Exiguobacterium antarcticum strain B7 is a psychrophilic Gram-positive bacterium that possesses enzymes that can be used for several biotechnological applications. However, many proteins from its genome are considered hypothetical proteins (HPs). These functionally unknown proteins may indicate important functions regarding the biological role of this bacterium, and the use of bioinformatics tools can assist in the biological understanding of this organism through functional annotation analysis. Thus, our study aimed to assign functions to proteins previously described as HPs, present in the genome of E. antarcticum B7. We used an extensive in silico workflow combining several bioinformatics tools for function annotation, sub-cellular localization and physicochemical characterization, three-dimensional structure determination, and protein-protein interactions. This genome contains 2772 genes, of which 765 CDS were annotated as HPs. The amino acid sequences of all HPs were submitted to our workflow and we successfully attributed function to 132 HPs. We identified 11 proteins that play important roles in the mechanisms of adaptation to adverse environments, such as flagellar biosynthesis, biofilm formation, carotenoids biosynthesis, and others. In addition, three predicted HPs are possibly related to arsenic tolerance. Through an in vitro assay, we verified that E. antarcticum B7 can grow at high concentrations of this metal. The approach used was important to precisely assign function to proteins from diverse classes and to infer relationships with proteins with functions already described in the literature. This approach aims to produce a better understanding of the mechanism by which this bacterium adapts to extreme environments and to the finding of targets with biotechnological interest.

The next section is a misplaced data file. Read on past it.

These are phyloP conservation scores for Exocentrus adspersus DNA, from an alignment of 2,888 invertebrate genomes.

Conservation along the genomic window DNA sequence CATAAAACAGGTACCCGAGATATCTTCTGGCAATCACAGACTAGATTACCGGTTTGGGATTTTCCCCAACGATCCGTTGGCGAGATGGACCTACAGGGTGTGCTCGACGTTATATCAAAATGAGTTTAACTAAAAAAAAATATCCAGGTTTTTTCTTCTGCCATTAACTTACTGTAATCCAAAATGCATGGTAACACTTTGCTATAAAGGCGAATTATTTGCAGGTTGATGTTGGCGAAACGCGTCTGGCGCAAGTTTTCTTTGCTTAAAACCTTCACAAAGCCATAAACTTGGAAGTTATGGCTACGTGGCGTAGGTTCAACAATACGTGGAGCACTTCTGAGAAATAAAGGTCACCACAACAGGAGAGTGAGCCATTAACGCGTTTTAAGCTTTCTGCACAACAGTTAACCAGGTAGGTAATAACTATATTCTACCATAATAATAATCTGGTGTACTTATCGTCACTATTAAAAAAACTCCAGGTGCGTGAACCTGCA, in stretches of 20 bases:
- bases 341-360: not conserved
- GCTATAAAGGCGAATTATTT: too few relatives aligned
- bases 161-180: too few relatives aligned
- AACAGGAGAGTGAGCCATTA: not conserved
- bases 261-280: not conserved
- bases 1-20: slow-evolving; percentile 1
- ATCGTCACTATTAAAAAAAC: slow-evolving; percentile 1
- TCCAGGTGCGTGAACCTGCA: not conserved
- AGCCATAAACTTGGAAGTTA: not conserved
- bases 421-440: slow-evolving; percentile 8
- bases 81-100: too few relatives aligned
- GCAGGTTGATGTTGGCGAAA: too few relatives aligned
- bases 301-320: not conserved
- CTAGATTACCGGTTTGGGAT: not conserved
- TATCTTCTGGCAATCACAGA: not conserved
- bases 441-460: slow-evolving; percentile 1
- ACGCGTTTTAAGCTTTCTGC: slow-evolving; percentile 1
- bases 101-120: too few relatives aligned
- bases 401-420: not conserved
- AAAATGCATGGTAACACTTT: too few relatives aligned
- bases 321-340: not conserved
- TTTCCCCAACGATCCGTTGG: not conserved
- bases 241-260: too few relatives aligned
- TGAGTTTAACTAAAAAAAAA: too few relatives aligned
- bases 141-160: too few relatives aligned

Da Costa, W. L. O., De Aragão Araújo, C. L., Dias, L. M., De Sousa Pereira, L. C., Alves, J. T. C., Araújo, F. A., … Folador, A. R. C. (2018). Functional annotation of hypothetical proteins from the Exiguobacterium antarcticum strain B7 reveals proteins involved in adaptation to extreme environments, including high arsenic resistance. PLoS ONE, 13(6). https://doi.org/10.1371/journal.pone.0198965